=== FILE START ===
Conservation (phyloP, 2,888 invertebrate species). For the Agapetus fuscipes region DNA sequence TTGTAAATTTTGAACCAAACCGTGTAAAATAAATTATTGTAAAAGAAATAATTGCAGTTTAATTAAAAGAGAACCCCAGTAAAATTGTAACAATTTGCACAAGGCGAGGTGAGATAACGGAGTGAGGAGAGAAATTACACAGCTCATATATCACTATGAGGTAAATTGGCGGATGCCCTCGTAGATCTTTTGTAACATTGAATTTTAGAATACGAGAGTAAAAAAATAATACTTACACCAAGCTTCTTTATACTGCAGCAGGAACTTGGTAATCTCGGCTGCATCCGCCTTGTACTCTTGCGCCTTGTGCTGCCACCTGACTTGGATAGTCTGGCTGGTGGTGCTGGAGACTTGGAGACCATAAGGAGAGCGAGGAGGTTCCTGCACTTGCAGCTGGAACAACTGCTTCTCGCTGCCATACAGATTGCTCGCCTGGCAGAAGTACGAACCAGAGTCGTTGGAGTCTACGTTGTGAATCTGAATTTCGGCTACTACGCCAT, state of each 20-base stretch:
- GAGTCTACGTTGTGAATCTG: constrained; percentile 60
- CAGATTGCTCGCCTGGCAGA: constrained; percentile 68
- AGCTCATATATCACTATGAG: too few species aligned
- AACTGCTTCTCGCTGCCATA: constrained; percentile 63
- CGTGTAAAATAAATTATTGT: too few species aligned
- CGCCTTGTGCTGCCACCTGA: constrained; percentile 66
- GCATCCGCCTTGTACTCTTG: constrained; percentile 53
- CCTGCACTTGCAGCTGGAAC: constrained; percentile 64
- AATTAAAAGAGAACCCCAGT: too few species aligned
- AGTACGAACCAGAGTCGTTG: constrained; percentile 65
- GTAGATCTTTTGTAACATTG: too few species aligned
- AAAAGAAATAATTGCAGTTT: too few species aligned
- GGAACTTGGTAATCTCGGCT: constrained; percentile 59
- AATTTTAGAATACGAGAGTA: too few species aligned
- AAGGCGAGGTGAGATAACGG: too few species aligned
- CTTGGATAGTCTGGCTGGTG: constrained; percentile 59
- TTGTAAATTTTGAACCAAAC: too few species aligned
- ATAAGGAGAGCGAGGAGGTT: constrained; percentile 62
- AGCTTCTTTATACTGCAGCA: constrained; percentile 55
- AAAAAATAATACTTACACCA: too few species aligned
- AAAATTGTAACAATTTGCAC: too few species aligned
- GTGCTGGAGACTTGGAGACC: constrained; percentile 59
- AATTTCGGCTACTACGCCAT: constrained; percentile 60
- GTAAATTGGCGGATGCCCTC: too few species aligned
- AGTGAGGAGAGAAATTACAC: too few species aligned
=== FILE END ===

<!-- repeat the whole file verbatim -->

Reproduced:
Conservation (phyloP, 2,888 invertebrate species). For the Agapetus fuscipes region DNA sequence TTGTAAATTTTGAACCAAACCGTGTAAAATAAATTATTGTAAAAGAAATAATTGCAGTTTAATTAAAAGAGAACCCCAGTAAAATTGTAACAATTTGCACAAGGCGAGGTGAGATAACGGAGTGAGGAGAGAAATTACACAGCTCATATATCACTATGAGGTAAATTGGCGGATGCCCTCGTAGATCTTTTGTAACATTGAATTTTAGAATACGAGAGTAAAAAAATAATACTTACACCAAGCTTCTTTATACTGCAGCAGGAACTTGGTAATCTCGGCTGCATCCGCCTTGTACTCTTGCGCCTTGTGCTGCCACCTGACTTGGATAGTCTGGCTGGTGGTGCTGGAGACTTGGAGACCATAAGGAGAGCGAGGAGGTTCCTGCACTTGCAGCTGGAACAACTGCTTCTCGCTGCCATACAGATTGCTCGCCTGGCAGAAGTACGAACCAGAGTCGTTGGAGTCTACGTTGTGAATCTGAATTTCGGCTACTACGCCAT, state of each 20-base stretch:
- GAGTCTACGTTGTGAATCTG: constrained; percentile 60
- CAGATTGCTCGCCTGGCAGA: constrained; percentile 68
- AGCTCATATATCACTATGAG: too few species aligned
- AACTGCTTCTCGCTGCCATA: constrained; percentile 63
- CGTGTAAAATAAATTATTGT: too few species aligned
- CGCCTTGTGCTGCCACCTGA: constrained; percentile 66
- GCATCCGCCTTGTACTCTTG: constrained; percentile 53
- CCTGCACTTGCAGCTGGAAC: constrained; percentile 64
- AATTAAAAGAGAACCCCAGT: too few species aligned
- AGTACGAACCAGAGTCGTTG: constrained; percentile 65
- GTAGATCTTTTGTAACATTG: too few species aligned
- AAAAGAAATAATTGCAGTTT: too few species aligned
- GGAACTTGGTAATCTCGGCT: constrained; percentile 59
- AATTTTAGAATACGAGAGTA: too few species aligned
- AAGGCGAGGTGAGATAACGG: too few species aligned
- CTTGGATAGTCTGGCTGGTG: constrained; percentile 59
- TTGTAAATTTTGAACCAAAC: too few species aligned
- ATAAGGAGAGCGAGGAGGTT: constrained; percentile 62
- AGCTTCTTTATACTGCAGCA: constrained; percentile 55
- AAAAAATAATACTTACACCA: too few species aligned
- AAAATTGTAACAATTTGCAC: too few species aligned
- GTGCTGGAGACTTGGAGACC: constrained; percentile 59
- AATTTCGGCTACTACGCCAT: constrained; percentile 60
- GTAAATTGGCGGATGCCCTC: too few species aligned
- AGTGAGGAGAGAAATTACAC: too few species aligned